In this study, ’step count’ refers to the number of steps recorded by the ActiGraph wGT3X-BT accelerometers. This metric was chosen as a key variable for its proven effectiveness in previous studies involving children with CP, where distinct activity patterns, including walking, were reliably identified by differing step count values [10, 12].

To classify and exclude walking-related data from the dataset, we employed a model developed from step count information gathered during a detailed in-laboratory study with a selected group of children with UCP. The reference model was established by analyzing the step count distributions, obtained during in-laboratory sessions that included walking and bimanual task sessions. For the procedure, the step count data underwent a 1-min rolling average. The subsequent classification was achieved by comparing the processed data to established distributions, categorizing each datum as “walking” or “tasks involving both hands.” A computational function was developed to ascertain the probability of the dataset aligning with either “walking” or “tasks involving both hands.” Data from both limbs is needed to indicate walking for a segment to be designated as such. Subsequently, data segments from the main dataset identified as “walking” were systematically filtered, a process we herein refer to as step reduction.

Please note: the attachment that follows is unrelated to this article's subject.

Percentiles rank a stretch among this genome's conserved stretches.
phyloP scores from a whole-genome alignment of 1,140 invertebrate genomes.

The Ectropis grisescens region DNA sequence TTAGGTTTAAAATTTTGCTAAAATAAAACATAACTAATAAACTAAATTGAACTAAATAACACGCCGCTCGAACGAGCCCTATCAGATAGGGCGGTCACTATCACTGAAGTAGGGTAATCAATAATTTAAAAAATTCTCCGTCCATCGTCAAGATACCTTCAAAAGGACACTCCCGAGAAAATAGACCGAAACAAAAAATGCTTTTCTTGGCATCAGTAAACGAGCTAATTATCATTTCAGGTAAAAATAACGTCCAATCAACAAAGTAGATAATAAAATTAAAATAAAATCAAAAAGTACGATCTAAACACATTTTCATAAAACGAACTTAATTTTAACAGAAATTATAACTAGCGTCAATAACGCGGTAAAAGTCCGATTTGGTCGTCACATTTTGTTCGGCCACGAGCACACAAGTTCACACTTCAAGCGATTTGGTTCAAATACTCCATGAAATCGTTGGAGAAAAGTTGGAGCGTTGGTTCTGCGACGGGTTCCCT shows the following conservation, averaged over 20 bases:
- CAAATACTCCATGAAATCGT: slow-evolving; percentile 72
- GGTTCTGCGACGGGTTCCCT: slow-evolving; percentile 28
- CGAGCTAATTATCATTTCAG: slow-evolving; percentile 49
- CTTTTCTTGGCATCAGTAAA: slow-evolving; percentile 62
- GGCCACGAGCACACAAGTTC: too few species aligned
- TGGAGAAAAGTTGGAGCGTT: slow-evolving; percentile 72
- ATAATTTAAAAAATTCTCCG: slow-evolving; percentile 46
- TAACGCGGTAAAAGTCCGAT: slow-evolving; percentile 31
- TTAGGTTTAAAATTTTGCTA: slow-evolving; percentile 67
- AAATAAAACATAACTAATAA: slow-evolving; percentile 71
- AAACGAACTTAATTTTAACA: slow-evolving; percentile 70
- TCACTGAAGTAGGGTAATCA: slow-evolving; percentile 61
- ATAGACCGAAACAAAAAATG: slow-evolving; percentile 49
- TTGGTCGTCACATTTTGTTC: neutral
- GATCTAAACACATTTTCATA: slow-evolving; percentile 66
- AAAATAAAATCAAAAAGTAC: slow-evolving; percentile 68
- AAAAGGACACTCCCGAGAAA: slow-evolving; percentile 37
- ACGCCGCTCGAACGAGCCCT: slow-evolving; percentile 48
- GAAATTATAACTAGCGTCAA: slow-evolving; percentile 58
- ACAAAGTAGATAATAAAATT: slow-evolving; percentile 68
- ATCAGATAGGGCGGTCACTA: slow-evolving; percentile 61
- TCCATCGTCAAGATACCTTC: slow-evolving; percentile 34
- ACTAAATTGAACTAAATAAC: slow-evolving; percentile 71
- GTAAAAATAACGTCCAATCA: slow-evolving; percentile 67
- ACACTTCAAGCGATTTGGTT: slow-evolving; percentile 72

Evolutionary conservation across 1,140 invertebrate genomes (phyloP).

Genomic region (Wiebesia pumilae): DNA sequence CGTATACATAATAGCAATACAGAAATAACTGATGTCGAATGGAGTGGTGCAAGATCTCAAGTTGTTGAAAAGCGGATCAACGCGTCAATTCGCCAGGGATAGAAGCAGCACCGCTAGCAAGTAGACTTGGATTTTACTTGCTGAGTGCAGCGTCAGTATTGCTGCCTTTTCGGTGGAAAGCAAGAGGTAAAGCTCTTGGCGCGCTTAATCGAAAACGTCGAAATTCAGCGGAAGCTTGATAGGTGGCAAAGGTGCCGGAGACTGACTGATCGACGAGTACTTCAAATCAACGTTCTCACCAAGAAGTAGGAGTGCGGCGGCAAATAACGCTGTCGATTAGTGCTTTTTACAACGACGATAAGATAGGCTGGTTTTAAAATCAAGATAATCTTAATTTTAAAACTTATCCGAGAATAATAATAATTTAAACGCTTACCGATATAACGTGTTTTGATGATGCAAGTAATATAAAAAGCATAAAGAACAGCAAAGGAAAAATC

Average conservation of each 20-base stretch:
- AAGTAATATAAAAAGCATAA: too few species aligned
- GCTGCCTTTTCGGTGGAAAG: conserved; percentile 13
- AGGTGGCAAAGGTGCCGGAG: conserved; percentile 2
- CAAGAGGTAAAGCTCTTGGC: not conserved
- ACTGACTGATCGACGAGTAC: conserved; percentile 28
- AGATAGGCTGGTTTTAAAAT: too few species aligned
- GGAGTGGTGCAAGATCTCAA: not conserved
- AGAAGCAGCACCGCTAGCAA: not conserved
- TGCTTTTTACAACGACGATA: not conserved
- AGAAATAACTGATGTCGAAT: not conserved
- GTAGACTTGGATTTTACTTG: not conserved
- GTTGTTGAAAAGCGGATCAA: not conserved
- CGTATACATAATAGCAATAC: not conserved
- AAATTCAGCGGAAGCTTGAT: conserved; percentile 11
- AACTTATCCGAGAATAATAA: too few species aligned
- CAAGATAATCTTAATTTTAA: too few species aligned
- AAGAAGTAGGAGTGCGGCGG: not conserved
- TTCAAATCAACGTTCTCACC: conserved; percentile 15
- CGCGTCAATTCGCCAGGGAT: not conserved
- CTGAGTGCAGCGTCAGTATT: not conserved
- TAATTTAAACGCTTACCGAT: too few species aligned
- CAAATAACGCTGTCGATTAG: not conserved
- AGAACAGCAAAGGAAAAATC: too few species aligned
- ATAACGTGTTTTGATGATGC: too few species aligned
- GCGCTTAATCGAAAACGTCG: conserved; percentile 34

Data analysis